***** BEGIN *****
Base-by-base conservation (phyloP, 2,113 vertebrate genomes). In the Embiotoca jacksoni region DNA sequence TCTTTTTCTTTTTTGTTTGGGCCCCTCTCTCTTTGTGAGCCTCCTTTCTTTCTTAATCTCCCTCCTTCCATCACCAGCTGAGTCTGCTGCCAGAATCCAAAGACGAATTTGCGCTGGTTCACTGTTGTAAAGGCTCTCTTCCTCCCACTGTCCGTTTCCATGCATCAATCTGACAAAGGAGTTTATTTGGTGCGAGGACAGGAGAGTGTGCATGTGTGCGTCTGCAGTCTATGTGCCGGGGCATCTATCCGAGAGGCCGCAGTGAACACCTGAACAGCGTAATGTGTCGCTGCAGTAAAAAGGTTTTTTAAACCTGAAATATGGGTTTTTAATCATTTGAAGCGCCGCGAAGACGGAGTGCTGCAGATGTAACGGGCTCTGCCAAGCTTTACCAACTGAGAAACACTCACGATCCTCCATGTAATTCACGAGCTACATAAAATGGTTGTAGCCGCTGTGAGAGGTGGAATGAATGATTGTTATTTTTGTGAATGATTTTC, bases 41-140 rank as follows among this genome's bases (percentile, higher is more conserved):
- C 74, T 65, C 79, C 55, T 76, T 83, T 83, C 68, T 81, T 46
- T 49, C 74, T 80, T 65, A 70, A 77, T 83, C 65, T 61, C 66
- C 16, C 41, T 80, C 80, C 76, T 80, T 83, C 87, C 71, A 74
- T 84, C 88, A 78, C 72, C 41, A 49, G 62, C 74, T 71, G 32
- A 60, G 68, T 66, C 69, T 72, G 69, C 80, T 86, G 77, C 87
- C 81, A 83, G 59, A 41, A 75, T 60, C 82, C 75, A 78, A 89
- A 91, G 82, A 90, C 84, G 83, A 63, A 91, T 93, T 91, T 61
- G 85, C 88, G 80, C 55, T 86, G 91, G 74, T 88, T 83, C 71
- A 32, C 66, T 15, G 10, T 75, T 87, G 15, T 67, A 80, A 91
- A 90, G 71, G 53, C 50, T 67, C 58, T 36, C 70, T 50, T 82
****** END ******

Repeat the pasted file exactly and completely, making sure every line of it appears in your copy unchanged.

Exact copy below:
Base-by-base conservation (phyloP, 2,113 vertebrate genomes). In the Embiotoca jacksoni region DNA sequence TCTTTTTCTTTTTTGTTTGGGCCCCTCTCTCTTTGTGAGCCTCCTTTCTTTCTTAATCTCCCTCCTTCCATCACCAGCTGAGTCTGCTGCCAGAATCCAAAGACGAATTTGCGCTGGTTCACTGTTGTAAAGGCTCTCTTCCTCCCACTGTCCGTTTCCATGCATCAATCTGACAAAGGAGTTTATTTGGTGCGAGGACAGGAGAGTGTGCATGTGTGCGTCTGCAGTCTATGTGCCGGGGCATCTATCCGAGAGGCCGCAGTGAACACCTGAACAGCGTAATGTGTCGCTGCAGTAAAAAGGTTTTTTAAACCTGAAATATGGGTTTTTAATCATTTGAAGCGCCGCGAAGACGGAGTGCTGCAGATGTAACGGGCTCTGCCAAGCTTTACCAACTGAGAAACACTCACGATCCTCCATGTAATTCACGAGCTACATAAAATGGTTGTAGCCGCTGTGAGAGGTGGAATGAATGATTGTTATTTTTGTGAATGATTTTC, bases 41-140 rank as follows among this genome's bases (percentile, higher is more conserved):
- C 74, T 65, C 79, C 55, T 76, T 83, T 83, C 68, T 81, T 46
- T 49, C 74, T 80, T 65, A 70, A 77, T 83, C 65, T 61, C 66
- C 16, C 41, T 80, C 80, C 76, T 80, T 83, C 87, C 71, A 74
- T 84, C 88, A 78, C 72, C 41, A 49, G 62, C 74, T 71, G 32
- A 60, G 68, T 66, C 69, T 72, G 69, C 80, T 86, G 77, C 87
- C 81, A 83, G 59, A 41, A 75, T 60, C 82, C 75, A 78, A 89
- A 91, G 82, A 90, C 84, G 83, A 63, A 91, T 93, T 91, T 61
- G 85, C 88, G 80, C 55, T 86, G 91, G 74, T 88, T 83, C 71
- A 32, C 66, T 15, G 10, T 75, T 87, G 15, T 67, A 80, A 91
- A 90, G 71, G 53, C 50, T 67, C 58, T 36, C 70, T 50, T 82